The underwater glider can be categorized as an autonomous underwater vehicle (AUV) that does not rely on an electrically driven propeller, but relies on small changes in its buoyancy and wings to move up and down. The pitch and roll is controlled by using an adjustable ballast. The AUV has been quite useful for collecting oceanographic data due to its unique propulsion system that uses very little energy and its ability to be on a sampling mission for weeks to months.
Researchers at UC San Diego have developed a new class of fully autonomous underwater gliders optimized for long distance and long duration (persistent) flights in the ocean. The design uses the high lift-to-drag ratio properties of flying wings in order to maximize horizontal transport efficiency and significantly increase the speed and payload/cargo-carrying capacity of underwater gliders. The flying wing gliders have 20-ft wing spans and total internal volume in the 1,000 liter range. They are equipped with passive acoustic and oceanographic sensors, and very-low-power embedded computers for real-time processing of the sensor signals and for flight control. Navigation systems include GPS while on the surface, and a depth sensor, an attitude-heading reference sensor, and very-high-frequency velocity sensor while submerged. Satellite communications as well as high-data-rate line-of-sight communications are available while at the surface, whereas two types of underwater acoustic modems can be used while submerged.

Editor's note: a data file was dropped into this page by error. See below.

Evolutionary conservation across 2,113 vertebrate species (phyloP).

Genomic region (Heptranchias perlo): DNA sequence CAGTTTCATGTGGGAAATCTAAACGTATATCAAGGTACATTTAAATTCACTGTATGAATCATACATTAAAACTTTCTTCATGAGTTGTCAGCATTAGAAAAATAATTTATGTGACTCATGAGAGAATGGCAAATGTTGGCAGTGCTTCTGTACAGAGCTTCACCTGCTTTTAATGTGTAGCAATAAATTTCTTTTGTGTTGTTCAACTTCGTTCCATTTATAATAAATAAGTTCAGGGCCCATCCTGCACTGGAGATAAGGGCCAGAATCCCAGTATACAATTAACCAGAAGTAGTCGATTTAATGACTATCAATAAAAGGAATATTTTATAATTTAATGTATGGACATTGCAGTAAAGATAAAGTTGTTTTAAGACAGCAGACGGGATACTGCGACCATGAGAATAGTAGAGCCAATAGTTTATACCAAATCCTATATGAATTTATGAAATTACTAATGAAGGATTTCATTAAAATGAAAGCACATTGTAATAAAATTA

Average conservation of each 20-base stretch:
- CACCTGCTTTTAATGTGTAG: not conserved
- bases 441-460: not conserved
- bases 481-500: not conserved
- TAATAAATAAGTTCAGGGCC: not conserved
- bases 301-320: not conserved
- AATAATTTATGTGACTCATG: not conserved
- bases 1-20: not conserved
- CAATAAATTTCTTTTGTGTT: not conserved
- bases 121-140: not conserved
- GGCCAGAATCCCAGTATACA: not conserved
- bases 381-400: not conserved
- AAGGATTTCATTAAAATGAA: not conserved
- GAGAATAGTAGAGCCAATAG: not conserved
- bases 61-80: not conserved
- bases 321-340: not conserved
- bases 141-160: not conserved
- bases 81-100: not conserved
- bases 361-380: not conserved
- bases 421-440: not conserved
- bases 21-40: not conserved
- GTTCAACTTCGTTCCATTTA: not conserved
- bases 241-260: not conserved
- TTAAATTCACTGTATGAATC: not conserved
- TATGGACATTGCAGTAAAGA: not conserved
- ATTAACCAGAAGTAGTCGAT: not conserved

This vehicle is useful for basic science applications such as monitoring fisheries, marine mammal populations, or waste field discharged by offshore outfalls, as well as both civilian and military applications.
The invention offers the ability to do long range roaming in combination with adequate speed capability to penetrate strong ocean currents.
A working prototype has been developed and has made numerous successful dives.
The technology is available for licensing.
autonomous underwater vehicle, underwater glider, oceanographic sensing